The other day, I had to talk myself out of booking flights to Niue for next month. I tell ya, at less than $100 each one way, it was a tough call. After all, travel is my weakness.
Niue is one of the destinations on my bucket list, but ultimately it just isn’t the right time. Cheap flights are great, but accommodation is pricey (remote island, whoo! Niue tourism is pretty young still from what I can tell). And I’d like to go in whale watching season, which starts in July.
We already have a Japan trip later this year, T isn’t really in a position to take any time off, June will be busy at my job, and hello, recovering from a financial trainwreck. Niue is fairly close, I often see good package deals and I’m sure there will be more in the future.
But man, sometimes it’s hard to make the smart choice.
Don’t I deserve a break after a nightmare year?
If only life worked that way.
Doesn’t T deserve an awesome, secure, full time job?
Don’t I deserve a decent home to live in after enduring years of terrible rentals?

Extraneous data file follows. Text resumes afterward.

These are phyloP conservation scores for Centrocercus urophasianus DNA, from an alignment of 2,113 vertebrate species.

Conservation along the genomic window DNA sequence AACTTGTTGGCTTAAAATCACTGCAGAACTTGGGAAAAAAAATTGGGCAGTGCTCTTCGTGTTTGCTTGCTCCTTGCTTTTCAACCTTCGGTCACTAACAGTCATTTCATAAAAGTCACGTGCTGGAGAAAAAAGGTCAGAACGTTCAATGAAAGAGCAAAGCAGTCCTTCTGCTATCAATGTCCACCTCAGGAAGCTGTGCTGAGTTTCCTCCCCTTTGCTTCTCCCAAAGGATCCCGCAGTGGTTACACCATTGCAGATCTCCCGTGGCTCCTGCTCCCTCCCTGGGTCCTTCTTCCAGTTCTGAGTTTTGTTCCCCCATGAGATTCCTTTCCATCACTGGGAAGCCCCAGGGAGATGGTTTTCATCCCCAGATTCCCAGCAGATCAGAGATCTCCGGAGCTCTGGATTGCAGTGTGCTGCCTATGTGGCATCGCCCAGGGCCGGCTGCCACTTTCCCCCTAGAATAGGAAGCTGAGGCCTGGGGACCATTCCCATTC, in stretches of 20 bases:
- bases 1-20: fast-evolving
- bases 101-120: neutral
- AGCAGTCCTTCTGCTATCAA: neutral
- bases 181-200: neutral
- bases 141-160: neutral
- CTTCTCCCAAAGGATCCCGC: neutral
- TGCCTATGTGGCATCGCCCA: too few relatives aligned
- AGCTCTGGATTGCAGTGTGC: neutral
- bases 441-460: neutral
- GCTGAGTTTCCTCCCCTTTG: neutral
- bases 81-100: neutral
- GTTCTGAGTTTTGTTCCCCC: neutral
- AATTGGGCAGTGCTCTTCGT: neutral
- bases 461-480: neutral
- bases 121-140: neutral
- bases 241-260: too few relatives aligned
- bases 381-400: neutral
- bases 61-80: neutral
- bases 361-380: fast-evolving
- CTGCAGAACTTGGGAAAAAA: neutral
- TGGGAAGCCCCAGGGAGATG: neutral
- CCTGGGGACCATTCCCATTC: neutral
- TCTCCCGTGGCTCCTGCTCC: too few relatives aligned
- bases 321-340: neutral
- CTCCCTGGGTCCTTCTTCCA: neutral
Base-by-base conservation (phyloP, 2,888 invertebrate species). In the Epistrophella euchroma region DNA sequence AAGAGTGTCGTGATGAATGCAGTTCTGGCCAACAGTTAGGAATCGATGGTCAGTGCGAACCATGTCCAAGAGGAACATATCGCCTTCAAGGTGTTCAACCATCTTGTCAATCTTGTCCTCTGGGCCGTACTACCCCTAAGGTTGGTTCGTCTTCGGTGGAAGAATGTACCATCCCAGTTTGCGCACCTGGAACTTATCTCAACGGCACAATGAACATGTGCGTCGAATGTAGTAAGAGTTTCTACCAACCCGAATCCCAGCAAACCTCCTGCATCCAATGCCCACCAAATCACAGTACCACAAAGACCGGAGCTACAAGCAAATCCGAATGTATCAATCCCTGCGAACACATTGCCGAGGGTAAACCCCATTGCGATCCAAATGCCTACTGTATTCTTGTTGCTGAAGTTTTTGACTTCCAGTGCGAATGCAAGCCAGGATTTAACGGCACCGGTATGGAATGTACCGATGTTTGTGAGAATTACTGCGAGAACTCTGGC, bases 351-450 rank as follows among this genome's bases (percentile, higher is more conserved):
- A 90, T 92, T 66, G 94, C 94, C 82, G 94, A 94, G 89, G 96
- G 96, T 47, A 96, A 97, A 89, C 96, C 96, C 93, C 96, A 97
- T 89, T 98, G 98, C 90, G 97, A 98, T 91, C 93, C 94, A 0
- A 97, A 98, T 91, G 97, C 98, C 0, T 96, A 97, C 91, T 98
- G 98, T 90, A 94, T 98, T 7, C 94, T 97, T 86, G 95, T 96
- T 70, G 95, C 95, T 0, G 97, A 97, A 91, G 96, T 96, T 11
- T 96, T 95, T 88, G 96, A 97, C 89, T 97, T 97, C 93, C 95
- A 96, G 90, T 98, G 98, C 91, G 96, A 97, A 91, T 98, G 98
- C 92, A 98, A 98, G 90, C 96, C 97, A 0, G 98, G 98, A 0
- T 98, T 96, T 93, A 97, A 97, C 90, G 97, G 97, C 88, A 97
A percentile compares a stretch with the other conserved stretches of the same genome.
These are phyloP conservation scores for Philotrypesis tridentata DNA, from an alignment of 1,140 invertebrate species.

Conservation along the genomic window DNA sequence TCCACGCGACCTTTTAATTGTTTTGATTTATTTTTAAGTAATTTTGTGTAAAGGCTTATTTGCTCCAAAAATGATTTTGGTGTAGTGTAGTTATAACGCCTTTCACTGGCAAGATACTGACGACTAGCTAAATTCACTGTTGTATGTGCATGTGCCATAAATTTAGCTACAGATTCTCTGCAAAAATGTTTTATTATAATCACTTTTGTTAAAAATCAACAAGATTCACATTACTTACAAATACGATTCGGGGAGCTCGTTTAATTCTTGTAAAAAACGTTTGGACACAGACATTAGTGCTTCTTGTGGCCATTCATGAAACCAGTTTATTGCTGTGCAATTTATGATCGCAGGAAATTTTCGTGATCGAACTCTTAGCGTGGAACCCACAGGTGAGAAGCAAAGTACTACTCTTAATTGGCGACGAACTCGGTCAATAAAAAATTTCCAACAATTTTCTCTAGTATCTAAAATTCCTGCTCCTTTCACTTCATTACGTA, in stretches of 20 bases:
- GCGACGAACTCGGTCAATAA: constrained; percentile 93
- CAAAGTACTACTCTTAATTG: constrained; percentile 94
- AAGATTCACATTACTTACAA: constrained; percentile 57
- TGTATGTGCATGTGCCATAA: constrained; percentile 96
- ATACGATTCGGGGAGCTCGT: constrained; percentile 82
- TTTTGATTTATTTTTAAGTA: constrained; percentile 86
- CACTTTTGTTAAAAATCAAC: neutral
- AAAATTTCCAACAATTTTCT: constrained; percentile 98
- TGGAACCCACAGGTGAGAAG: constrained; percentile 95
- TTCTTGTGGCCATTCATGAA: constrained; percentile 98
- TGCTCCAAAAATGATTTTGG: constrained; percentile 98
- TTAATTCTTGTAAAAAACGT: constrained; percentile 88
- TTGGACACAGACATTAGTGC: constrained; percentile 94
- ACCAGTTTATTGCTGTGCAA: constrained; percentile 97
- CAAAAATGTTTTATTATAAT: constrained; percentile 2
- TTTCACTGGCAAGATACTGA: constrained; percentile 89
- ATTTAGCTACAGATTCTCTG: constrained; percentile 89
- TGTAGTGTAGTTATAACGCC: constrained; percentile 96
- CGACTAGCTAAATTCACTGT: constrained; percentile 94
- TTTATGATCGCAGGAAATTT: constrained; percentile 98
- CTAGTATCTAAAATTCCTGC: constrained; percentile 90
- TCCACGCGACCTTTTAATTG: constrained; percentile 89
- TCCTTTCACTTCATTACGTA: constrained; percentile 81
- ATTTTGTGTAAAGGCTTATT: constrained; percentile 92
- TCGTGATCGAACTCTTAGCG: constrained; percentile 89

Hell fucking yes. But this ain’t the movies and people don’t always get what they deserve. (It’s particularly galling when people around us have houses bought for them when/because they only have four grand banked or an unplanned kid on the way. That’s never going to happen for us.)
It goes both ways, too.
Did I really deserve to get paid more per hour to run around and stick up flyers at my first office job, compared to when I typed documents and made up invoices back at the office?
Did I really deserve double pay on weekend shifts at my first editorial job? (God bless unions.)
Did I really deserve not 1, not 2, but 3 dream jobs in a row?
But back to my original point. Much as I’d like to indulge in a tropical getaway right about now, working towards getting into a stable home where we can have a family and pets is way more important. EYES ON THE PRIZE.
When you get right down to it, we all deserve better – a better car, a better house, a better holiday – whatever does it for you. You deserve better. We all do.
That said, we also need to make savvy decisions about what and when we’re going to spend. The timing’s got to be right – otherwise we end up dissolving money in the near term and turning our backs on the opportunities we can take up for the long term.
Wise words, right there. It’s hard to say no, but Future Me will be grateful for it.